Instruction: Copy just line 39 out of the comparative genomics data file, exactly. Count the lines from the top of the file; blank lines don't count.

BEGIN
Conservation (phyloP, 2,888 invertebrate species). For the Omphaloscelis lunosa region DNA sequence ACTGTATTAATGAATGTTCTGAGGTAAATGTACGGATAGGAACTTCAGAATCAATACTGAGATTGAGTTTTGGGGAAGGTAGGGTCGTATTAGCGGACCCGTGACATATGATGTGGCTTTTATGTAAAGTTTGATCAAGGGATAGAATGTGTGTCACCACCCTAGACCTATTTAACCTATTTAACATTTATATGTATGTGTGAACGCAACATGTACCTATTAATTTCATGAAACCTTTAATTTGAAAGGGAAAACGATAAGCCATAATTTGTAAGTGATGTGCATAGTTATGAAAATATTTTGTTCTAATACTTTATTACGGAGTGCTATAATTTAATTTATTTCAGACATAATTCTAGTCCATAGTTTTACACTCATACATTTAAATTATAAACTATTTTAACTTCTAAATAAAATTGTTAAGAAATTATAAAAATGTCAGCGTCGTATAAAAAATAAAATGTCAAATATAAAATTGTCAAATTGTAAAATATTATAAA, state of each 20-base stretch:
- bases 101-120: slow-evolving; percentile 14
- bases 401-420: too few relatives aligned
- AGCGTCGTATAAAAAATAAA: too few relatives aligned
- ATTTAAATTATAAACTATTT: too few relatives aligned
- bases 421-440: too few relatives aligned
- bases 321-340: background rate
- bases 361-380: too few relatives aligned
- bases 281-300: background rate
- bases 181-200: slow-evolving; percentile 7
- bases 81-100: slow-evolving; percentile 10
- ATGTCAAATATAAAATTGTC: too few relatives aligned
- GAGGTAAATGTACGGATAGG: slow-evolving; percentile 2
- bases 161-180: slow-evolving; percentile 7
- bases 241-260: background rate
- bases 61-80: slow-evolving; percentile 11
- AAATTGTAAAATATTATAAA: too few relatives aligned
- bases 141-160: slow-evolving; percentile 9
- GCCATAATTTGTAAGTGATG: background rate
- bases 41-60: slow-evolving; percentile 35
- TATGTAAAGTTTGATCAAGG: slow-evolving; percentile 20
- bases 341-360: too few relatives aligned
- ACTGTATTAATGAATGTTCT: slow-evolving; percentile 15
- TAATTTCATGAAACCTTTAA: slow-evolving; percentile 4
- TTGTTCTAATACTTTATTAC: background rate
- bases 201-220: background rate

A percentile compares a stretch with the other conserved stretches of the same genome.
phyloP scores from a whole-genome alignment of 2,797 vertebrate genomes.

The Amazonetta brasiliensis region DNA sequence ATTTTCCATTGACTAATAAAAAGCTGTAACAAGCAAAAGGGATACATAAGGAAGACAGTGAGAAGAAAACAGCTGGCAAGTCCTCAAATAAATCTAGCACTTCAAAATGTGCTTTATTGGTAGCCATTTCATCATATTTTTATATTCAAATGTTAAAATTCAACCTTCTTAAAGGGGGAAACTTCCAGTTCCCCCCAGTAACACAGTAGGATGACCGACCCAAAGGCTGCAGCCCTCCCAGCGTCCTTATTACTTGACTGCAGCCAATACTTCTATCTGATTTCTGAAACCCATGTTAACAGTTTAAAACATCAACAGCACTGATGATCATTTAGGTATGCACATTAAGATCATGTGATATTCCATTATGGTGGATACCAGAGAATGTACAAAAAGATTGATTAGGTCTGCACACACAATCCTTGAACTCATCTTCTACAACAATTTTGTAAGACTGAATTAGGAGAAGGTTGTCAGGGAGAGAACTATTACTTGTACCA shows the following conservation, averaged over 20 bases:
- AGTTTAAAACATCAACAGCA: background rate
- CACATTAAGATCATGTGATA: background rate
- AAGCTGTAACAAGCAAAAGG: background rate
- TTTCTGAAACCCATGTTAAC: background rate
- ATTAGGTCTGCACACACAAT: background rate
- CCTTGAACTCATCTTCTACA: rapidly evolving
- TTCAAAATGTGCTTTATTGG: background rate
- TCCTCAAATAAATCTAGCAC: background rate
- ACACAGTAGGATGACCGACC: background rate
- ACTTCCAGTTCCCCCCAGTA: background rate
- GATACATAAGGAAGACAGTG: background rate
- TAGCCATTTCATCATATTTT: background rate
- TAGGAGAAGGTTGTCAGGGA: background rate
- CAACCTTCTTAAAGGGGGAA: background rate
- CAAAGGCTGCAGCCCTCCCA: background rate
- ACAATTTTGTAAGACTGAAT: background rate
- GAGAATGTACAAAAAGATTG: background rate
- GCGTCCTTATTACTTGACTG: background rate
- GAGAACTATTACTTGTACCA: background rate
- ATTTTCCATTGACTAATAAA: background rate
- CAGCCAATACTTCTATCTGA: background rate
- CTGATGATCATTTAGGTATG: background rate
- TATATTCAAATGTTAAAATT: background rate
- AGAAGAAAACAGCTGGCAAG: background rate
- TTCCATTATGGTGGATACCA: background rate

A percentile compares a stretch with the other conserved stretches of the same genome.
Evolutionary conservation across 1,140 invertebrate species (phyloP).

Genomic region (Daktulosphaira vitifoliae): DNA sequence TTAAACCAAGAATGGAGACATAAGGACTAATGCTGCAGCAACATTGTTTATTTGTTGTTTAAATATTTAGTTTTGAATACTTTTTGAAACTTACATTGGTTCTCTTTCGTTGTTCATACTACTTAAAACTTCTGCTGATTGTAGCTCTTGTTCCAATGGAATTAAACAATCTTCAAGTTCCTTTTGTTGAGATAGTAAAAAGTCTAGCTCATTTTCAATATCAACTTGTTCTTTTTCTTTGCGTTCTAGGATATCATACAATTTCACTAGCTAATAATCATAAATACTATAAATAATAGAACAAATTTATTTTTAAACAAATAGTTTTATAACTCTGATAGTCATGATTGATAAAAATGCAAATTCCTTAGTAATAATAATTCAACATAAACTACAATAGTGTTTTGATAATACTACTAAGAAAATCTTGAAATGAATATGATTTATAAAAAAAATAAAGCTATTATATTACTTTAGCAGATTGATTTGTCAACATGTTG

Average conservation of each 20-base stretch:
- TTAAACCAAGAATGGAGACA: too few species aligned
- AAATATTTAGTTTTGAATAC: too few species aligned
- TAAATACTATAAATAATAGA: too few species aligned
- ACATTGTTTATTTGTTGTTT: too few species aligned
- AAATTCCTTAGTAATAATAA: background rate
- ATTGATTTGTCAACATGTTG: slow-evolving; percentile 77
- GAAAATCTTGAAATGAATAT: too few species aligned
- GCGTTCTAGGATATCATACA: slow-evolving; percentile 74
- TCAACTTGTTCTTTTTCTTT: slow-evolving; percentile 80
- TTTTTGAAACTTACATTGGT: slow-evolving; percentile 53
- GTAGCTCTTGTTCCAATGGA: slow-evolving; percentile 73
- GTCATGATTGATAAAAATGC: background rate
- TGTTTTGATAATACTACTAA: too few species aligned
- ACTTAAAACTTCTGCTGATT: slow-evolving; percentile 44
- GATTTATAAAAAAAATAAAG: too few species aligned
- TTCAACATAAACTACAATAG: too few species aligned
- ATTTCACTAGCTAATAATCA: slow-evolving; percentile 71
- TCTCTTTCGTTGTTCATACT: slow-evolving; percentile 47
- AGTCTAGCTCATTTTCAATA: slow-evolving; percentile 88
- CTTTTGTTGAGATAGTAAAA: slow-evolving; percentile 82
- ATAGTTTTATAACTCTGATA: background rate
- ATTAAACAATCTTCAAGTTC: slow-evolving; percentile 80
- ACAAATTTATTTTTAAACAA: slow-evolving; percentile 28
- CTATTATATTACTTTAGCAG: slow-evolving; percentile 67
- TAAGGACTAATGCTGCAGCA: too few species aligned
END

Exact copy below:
- ACTTCCAGTTCCCCCCAGTA: background rate